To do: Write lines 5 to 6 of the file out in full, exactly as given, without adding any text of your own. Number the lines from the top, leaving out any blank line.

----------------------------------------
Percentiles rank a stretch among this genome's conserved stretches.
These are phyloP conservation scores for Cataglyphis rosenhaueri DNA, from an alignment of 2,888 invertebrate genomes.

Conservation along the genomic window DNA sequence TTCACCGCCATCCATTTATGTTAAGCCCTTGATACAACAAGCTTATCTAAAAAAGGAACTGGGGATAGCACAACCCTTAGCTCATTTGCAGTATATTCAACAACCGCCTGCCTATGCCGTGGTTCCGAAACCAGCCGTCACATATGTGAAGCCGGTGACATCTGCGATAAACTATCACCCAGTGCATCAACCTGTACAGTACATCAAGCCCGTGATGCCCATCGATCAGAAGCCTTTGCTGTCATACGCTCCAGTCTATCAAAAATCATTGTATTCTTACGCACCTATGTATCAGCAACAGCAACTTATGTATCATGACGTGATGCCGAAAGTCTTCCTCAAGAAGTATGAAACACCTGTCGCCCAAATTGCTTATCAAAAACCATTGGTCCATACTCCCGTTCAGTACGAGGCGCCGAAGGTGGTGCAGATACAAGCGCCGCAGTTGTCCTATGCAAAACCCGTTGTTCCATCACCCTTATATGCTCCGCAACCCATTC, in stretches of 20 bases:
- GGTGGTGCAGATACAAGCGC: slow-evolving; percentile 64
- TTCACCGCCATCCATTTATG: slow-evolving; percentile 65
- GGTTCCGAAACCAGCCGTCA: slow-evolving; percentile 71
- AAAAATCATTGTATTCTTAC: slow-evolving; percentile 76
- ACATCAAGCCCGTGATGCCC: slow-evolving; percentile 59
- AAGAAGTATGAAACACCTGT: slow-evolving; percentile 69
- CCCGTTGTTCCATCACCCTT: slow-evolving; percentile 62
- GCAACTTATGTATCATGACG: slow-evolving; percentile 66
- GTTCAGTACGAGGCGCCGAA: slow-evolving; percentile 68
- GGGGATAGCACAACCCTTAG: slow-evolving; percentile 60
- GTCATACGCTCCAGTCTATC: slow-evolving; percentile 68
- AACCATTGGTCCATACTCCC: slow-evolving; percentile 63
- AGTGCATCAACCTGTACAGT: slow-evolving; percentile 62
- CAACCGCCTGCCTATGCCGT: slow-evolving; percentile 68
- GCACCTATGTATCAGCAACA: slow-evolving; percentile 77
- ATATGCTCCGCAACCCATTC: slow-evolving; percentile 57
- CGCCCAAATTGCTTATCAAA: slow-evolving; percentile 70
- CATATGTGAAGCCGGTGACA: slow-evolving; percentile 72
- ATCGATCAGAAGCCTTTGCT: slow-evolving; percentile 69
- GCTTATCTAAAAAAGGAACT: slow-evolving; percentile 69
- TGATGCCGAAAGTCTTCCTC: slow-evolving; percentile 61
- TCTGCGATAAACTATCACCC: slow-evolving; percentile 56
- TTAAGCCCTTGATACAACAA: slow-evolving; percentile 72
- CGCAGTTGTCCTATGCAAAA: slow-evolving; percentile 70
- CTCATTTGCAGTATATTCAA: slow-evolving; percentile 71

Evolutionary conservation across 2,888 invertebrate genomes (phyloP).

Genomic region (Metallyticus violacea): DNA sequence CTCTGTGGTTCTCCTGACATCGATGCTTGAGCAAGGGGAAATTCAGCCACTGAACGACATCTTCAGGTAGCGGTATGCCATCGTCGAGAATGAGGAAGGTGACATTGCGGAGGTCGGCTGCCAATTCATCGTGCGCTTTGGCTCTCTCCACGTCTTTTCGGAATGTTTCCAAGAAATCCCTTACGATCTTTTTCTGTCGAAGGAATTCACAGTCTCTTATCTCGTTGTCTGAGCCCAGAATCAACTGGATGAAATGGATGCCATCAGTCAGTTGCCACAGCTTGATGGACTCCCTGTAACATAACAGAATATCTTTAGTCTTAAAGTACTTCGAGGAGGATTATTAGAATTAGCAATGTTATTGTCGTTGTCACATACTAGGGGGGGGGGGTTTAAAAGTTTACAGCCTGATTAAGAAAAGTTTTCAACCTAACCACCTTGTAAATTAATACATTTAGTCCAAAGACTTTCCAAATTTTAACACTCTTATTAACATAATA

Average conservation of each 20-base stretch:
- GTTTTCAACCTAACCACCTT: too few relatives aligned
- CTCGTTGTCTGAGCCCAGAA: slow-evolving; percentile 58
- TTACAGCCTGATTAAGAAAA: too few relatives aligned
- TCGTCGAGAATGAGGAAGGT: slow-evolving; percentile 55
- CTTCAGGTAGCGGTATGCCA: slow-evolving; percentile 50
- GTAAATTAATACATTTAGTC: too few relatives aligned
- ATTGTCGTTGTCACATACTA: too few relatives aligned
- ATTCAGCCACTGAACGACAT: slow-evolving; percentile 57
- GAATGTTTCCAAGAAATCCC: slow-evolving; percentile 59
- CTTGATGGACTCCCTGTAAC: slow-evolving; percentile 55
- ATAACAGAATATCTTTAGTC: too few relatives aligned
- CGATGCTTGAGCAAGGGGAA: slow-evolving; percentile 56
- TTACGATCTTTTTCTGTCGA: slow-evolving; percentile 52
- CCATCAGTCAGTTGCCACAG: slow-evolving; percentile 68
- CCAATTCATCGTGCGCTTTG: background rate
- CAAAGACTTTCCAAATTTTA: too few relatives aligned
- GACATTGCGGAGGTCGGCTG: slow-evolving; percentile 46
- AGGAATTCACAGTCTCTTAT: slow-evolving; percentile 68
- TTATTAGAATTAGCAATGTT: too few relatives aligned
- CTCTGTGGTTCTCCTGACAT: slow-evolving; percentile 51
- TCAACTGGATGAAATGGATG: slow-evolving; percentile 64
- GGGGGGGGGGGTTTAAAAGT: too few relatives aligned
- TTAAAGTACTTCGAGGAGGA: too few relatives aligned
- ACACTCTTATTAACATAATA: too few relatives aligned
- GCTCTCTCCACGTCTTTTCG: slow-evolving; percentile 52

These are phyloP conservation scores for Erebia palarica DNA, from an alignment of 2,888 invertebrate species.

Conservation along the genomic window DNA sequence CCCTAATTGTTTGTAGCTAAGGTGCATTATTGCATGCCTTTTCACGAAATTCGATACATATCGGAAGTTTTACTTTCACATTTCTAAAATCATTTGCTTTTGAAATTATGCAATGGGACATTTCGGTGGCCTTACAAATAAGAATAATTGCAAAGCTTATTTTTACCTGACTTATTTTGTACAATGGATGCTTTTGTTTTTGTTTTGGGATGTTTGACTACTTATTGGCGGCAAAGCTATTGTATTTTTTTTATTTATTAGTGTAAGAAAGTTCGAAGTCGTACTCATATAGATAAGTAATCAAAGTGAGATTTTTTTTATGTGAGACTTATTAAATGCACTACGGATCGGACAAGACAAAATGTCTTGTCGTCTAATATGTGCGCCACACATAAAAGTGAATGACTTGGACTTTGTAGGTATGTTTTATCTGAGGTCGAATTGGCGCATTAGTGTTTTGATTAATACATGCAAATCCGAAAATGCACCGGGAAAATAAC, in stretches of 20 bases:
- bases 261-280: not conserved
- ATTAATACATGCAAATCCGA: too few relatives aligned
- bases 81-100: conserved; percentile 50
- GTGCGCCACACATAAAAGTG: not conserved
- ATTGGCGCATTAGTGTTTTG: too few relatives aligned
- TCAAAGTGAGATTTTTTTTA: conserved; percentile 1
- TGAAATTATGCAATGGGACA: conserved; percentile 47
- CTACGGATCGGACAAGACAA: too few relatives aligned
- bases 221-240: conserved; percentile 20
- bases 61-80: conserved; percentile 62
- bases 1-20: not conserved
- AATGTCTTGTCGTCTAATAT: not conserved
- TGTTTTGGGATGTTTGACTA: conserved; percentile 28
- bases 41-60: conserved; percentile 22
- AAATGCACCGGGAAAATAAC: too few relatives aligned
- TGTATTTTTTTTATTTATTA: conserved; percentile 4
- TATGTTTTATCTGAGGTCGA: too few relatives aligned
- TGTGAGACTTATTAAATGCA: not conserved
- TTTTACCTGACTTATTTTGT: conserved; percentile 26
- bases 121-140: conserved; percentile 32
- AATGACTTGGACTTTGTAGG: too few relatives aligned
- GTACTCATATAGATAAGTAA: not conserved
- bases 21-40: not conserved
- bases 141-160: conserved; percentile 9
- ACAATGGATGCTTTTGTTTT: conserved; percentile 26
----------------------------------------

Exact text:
- TTCACCGCCATCCATTTATG: slow-evolving; percentile 65
- GGTTCCGAAACCAGCCGTCA: slow-evolving; percentile 71